• In some embodiments, a zero-crossing point of the sound wave 1205 may be used as a reference point for these measurements (other points may also be used). The sensitivity of the sensor 307 may be increased by increasing the distance between the emitter 201 and receiver 203 (e.g., to allow several sound wave cycles to occur between the emitter 201 and the receiver 203). In some embodiments, if at least two sound cycles are present, the influence of structural changes of the transducer may be reduced by measuring the phase shift relative to a fixed reference at two points in time. If the earlier phase shift is subtracted from the later phase shift, the shift caused by thermal expansion of the transducer housing may be reduced or cancelled. The shift caused by a change of the distance between the emitter 201 and receiver 203 may be the approximately the same at the measuring intervals, whereas a change owing to a change in oxygen concentration may be cumulative. In some embodiments, the shift measured at a later time may be multiplied by the number of intervening cycles and compared to the shift between two adjacent cycles.
  • In some embodiments, a pulse generator 1103 may send an enable pulse 1105 to a NAND gate U2 1107, which may channel a 40 kHz excitation signal to the emitter 201, via amplifier U1 1109. Other excitations signals are also contemplated. After traversing the gaseous mixture in the chamber 1101, the ultrasonic sound wave may impinge on the receiver 203, and in the process, may undergo a phase shift, relative to the excitation signal. The gas may be introduced (prior to or during the sound wave transmission) into the chamber 1101 via ports 1131 a,b that are perpendicular to the direction of the sound wave. The velocity-induced components of the phase shift may be reduced or cancelled. Turbulence may create a uniform gaseous mixture in the chamber 1101. A change in the composition of the gas may affect the sound velocity of the sound wave traveling between the emitter 201 and the receiver 203. A higher concentration of oxygen may correspond to a lower sound velocity (and, correspondingly, more phase shift). The sound wave captured by the receiver 203 may be amplified by U3 1111 and put into a zero-crossing detector U4 1113 (which may provide zero crossing pulse 1207 to flip-flop U5 1117). The pulse generator 1103 may provide reference pulse 1 1115 to flip-flop U5 1117, clear the flip-flop U5 1117 and the output 1207 of the zero-crossing detector 1113, and create a negative-going pulse to gate pulse 1 1201, as shown in FIG. 12. The length of this pulse may correspond to the phase shift occurring in the interval T2-T1. In an analogous fashion, gating pulse 2 1203 may be derived in the interval T4-T3 (e.g., with reference pulse 2 1209 and zero crossing pulse 2 1211 provided to flip-flop U6 1135). Phase shifts caused by structural changes in the transducer housing may be reduced or cancelled by subtracting interval T2-T1 from interval T4-T3. An embodiment of the process is illustrated in FIG. 14. The integrator 1133 may be zeroed to reduce or eliminate drift that may have accrued since the last operation. Then, the subtraction gate 1407 may be opened by gating pulse 1 1201. After the gate has closed, the voltage at the integrator output may be V1 (see 1401 in FIG. 14):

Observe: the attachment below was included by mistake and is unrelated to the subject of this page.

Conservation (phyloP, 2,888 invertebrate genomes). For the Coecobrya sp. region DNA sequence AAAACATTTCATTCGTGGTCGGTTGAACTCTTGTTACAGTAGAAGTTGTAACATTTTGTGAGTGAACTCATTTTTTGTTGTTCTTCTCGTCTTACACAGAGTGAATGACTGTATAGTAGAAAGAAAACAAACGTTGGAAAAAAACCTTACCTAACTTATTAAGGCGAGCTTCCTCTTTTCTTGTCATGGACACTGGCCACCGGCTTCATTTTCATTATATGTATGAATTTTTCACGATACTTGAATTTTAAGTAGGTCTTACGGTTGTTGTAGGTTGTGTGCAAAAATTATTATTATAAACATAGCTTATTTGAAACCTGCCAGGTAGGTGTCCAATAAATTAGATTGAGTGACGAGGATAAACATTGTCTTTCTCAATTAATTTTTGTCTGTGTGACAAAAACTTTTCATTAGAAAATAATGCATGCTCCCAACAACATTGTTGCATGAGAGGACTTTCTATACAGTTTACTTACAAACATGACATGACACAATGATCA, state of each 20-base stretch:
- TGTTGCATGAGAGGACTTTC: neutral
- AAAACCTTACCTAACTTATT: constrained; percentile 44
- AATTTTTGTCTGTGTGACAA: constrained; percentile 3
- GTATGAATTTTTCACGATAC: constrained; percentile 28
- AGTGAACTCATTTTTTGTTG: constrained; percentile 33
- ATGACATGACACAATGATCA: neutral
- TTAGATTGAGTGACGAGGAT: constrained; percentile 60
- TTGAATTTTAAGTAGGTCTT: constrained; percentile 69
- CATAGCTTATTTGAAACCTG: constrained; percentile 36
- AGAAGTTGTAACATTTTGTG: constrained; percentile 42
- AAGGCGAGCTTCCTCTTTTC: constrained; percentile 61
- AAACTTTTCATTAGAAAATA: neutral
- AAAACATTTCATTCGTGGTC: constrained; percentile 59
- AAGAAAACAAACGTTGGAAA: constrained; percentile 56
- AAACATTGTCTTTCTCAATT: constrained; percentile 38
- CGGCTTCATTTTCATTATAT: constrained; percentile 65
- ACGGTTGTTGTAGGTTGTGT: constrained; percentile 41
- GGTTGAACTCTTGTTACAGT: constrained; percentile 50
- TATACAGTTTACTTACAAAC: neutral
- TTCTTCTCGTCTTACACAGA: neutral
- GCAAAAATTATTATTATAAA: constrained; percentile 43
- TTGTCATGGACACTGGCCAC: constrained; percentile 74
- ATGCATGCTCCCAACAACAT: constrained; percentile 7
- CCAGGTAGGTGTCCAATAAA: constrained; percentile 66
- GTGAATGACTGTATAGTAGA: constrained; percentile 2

• V1=K1×(St+Sc)
  • (where St is the phase shift caused by temperature 1301, Sc is the phase shift caused by changes in oxygen concentration 1303, and K1=t/RC×(−Vref), where RC is a reflection coefficient and Vref is the reference voltage). After the gate has closed, the integrator output 1407 may remain stable until the addition gate 1409 opens. (The flat sections in the figure have been omitted for clarity.) After the termination of the addition gating pulse, the output voltage may be V2 (see 1403 in FIG. 14):

  • V2=K1×[(St+Sc)−(St+Sc)]=K1×Sc
  • Termination of the addition gate may clear flip-flop U7 1119, which may output a gating pulse that opens the calibrating gate, U8C 1121. U7 1119 may be set by U4 1113, when V3=0 (see 1403):

  • V3=V2−Kt=0; KSc=Kt; t=K1/KSc
  • (where K2=t/RC×(+Vref)). The length of the negative-going pulse from U7 1119 may be proportional to the phase shift Sc. An embodiment of the relationship between St and Sc is shown in FIG. 13. The pulse generator shown in FIG. 11 may issue a concentration reference pulse 1413 whose length is set to correspond to, for example, the minimum acceptable oxygen concentration (e.g., as defined by the user's prescription or other source). As shown in FIG. 14, low oxygen concentration may cause the zero crossing to occur earlier and make both inputs of U11 1123 high at the same time. The resulting pulse may be used to activate an audible alarm 1139 (through amplifier U12 1141) to alert the user that the oxygen concentration may be too low. The point at which the alarm is triggered may be set by adjusting P2 1125, (e.g., see FIG. 11). The velocity of sound may increase with temperature (which may incorrectly indicate a decrease in oxygen concentration). This effect may be reduced or cancelled by using a thermistor 1127 whose resistance increases with temperature to restore the duration of the concentration pulse to a corrected value. The amount of correction introduced may be varied by adjusting P1 1129. FIG. 6 a-h shows the sensor constructed with discrete components. In some embodiments, the processing may be performed by a processor 399 (e.g., a field programmable gate array (FPGA)).